Ralph Waldo Emerson told us to read for understanding, not for quotations, so out of respect for the man I’m not going to look up that citation. I’ll choose to understand what he meant rather than quote what he said.
Ah, the polished, the perfect quotation. People who have never read Huxley put him in their e-mail signature lines. People who are cloudy at best about determinism will “Like” a Nietzsche quote. The children of red-blooded, God-fearing, gun-toting capitalists stand up every morning in school and quote a self-proclaimed Socialist (yes, look it up, a Socialist wrote the Pledge of Allegiance, all except the “under God” part). Misogynists steal from Eleanor Roosevelt and the Peabody sisters (hardly anybody quotes Sophia, though. God bless her, she was the cute one) without any self-awareness.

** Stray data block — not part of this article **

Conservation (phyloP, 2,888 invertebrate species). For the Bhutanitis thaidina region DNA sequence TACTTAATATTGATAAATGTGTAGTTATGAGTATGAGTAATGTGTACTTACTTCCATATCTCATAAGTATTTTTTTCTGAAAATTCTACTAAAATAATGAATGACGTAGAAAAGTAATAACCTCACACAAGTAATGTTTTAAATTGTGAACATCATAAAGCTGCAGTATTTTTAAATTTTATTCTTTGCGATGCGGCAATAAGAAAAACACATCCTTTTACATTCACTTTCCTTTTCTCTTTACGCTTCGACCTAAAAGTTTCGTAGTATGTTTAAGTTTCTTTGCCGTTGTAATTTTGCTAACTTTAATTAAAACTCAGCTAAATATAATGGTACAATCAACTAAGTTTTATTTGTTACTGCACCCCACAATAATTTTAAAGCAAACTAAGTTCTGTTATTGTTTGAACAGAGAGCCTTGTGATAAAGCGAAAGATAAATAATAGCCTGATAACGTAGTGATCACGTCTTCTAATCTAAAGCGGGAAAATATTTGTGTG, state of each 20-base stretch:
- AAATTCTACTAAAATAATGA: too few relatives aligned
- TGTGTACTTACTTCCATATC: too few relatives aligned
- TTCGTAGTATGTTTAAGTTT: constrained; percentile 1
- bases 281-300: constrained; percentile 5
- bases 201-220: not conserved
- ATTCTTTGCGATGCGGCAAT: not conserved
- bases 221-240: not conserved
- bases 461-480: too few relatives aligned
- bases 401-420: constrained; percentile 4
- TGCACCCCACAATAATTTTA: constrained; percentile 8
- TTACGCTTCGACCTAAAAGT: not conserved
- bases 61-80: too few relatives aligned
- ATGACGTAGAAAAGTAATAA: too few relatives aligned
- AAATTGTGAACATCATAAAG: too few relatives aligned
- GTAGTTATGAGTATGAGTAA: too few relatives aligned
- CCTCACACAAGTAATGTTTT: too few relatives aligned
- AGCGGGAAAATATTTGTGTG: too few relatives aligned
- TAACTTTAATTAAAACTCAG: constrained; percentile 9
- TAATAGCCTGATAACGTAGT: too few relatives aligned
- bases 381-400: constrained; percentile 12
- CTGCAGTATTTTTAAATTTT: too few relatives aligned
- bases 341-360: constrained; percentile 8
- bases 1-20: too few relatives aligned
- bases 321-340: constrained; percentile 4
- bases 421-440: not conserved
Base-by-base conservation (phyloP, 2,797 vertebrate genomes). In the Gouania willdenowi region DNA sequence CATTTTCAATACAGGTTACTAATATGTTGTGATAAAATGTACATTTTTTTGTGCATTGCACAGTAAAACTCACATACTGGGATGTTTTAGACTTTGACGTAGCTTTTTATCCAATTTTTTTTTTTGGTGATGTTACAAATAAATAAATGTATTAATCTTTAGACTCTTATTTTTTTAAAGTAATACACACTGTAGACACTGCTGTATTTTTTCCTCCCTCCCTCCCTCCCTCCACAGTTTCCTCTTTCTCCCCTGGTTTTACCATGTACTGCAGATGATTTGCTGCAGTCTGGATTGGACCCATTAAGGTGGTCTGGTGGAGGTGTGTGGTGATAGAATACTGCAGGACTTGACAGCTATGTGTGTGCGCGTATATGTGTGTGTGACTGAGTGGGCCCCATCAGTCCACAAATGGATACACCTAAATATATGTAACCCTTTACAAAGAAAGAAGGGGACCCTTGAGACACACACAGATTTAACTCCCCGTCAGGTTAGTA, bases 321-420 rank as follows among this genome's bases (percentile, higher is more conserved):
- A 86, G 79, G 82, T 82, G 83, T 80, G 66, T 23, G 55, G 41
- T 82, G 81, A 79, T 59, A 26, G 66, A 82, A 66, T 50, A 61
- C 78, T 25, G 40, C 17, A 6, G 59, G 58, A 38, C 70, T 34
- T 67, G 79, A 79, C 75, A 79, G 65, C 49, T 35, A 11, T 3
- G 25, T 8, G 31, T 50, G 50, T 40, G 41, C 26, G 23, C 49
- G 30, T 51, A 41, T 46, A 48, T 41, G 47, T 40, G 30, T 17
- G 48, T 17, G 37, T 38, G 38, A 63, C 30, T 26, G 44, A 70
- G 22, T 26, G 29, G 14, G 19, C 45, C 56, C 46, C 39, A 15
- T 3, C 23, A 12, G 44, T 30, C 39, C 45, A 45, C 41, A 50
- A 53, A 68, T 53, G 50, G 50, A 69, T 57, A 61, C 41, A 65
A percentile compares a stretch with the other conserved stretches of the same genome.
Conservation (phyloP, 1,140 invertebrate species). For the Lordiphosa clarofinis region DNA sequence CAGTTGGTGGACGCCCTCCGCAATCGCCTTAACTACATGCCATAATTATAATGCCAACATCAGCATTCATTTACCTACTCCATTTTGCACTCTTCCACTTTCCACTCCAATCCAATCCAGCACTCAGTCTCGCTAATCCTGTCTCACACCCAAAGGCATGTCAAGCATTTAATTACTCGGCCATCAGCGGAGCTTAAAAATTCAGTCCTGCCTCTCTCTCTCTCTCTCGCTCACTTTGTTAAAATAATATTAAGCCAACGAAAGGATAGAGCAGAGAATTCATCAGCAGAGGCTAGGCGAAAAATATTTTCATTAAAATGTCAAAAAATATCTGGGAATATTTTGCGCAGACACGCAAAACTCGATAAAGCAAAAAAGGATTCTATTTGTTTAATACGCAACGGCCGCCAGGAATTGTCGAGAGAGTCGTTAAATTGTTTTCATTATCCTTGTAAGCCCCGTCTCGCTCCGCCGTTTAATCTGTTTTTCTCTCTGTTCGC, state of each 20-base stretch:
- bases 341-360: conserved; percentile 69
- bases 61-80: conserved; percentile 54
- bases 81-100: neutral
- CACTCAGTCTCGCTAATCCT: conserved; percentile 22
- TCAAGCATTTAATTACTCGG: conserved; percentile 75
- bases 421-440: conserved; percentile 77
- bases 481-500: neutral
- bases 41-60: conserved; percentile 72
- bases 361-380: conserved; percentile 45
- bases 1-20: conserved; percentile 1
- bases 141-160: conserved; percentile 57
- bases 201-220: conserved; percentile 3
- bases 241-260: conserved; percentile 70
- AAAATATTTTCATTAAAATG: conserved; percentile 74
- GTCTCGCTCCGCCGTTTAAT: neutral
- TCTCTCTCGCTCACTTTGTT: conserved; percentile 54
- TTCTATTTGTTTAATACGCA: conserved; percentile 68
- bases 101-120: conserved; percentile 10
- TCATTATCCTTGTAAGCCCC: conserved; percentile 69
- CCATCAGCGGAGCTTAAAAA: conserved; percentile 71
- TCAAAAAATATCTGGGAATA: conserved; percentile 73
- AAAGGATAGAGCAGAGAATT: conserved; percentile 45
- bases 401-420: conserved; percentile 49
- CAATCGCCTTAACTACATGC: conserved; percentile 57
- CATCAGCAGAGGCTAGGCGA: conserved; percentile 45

“Shakespeare said,” they say, and then they quote something by a minor villain in an early Shakespearean history which he probably only co-wrote. Conversely, they attribute Shakespeare’s lines to the historical Julius Caesar. Then they misquote Hamlet.
The Perfect Memorial company, from whom I ordered my husband’s urn, and who send me yearly “reminder” e-mails about my Memorial Needs (they must think I need to re-pot him every April or something) have a handy select-a-quote tool to “personalize” the Loving Tribute. Because nothing says personal as much as a pre-fab quote from a Persian philosopher you never heard of.
Wait, there are Persian philosophers?